The obvious thing to do would be to explore the properties of adamantium, which is known to be an alloy and rather complex to manufacture: the individual elements of the alloy can also be assumed to be rather exotic, because they are kept individually in blocks of resin and only combined when required. Adamantium is rather like Edna Krabapple, in that you only get one chance. Once it has cooled and hardened, that’s it, it can’t be reshaped. (All in all it sounds rather ridiculous, from a production point of view).
But who wants to be obvious, eh? Instead, I thought this might be a good opportunity to talk about biocompatibility. Afterall, Logan (and for that matter several others) have had adamantium bonded to their skeletal structure…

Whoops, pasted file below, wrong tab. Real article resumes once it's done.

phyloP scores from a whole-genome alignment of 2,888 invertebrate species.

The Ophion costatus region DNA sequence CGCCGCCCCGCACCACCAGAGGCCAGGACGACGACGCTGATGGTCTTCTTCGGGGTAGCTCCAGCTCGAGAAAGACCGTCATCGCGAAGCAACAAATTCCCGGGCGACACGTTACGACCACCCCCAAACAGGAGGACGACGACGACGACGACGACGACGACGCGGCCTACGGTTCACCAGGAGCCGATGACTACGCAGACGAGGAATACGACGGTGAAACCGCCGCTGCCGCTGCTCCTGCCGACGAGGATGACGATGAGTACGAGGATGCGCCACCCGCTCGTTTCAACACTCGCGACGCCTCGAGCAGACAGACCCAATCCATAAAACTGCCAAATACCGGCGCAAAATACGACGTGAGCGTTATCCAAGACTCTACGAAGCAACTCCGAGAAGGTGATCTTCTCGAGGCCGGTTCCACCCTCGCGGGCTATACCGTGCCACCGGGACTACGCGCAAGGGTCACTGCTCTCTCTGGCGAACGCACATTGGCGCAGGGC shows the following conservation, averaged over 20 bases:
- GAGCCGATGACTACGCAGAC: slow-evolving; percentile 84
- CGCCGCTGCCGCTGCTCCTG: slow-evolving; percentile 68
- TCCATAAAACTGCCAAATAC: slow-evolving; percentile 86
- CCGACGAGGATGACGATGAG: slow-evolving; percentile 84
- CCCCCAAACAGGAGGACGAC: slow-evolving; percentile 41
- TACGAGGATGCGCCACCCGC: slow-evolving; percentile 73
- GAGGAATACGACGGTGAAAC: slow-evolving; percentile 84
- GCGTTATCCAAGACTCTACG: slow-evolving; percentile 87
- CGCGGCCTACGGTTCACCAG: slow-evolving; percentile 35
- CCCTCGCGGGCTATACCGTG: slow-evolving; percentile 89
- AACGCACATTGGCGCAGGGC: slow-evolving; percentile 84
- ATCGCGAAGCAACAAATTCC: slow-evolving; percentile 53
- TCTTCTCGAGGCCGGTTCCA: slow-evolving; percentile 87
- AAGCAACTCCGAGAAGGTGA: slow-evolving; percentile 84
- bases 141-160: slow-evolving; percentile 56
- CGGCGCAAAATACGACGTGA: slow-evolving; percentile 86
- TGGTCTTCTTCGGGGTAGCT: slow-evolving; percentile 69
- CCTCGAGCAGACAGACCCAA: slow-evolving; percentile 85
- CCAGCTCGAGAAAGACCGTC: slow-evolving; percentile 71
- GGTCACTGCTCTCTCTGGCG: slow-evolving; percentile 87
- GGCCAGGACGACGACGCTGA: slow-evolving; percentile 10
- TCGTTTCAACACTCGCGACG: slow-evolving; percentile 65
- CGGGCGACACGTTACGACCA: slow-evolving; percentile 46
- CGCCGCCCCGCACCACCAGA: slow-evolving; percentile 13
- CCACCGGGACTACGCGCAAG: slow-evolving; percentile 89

Biocompatibility is what it says on the tin. Some materials are inimical to tissues – nickel for example is a common irritant leading to contact dermatitis. Nobody is sure about why nickel causes contact dermatitis, but as with most allergens it causes the body’s own immune system to come out fighting against something that is really relatively benign. There is some dispute over the conventional thought that repeated contact increases sensitivity and hence smaller doses lead to significant reaction. One possible counterargument to this, for example, is that it is the same critical dose, it’s just much smaller than we think and of course we’re much more careful once we know we’ve had a reaction, so that one avoids concentrations of the allergen but get caught out by low level contamination. On the other hand, there are plenty of people, chemists in particular, who end up becoming sensitised to certain chemicals. I’m no clinician, so don’t take medical advice from me, but I suspect that it probably depends on the allergen or irritant. There is probably a range of mechanisms that lead to the same result and they all get treated the same way. But you should probably listen to your loved one and just agree with him/her when they say they have to wear 18 ct gold…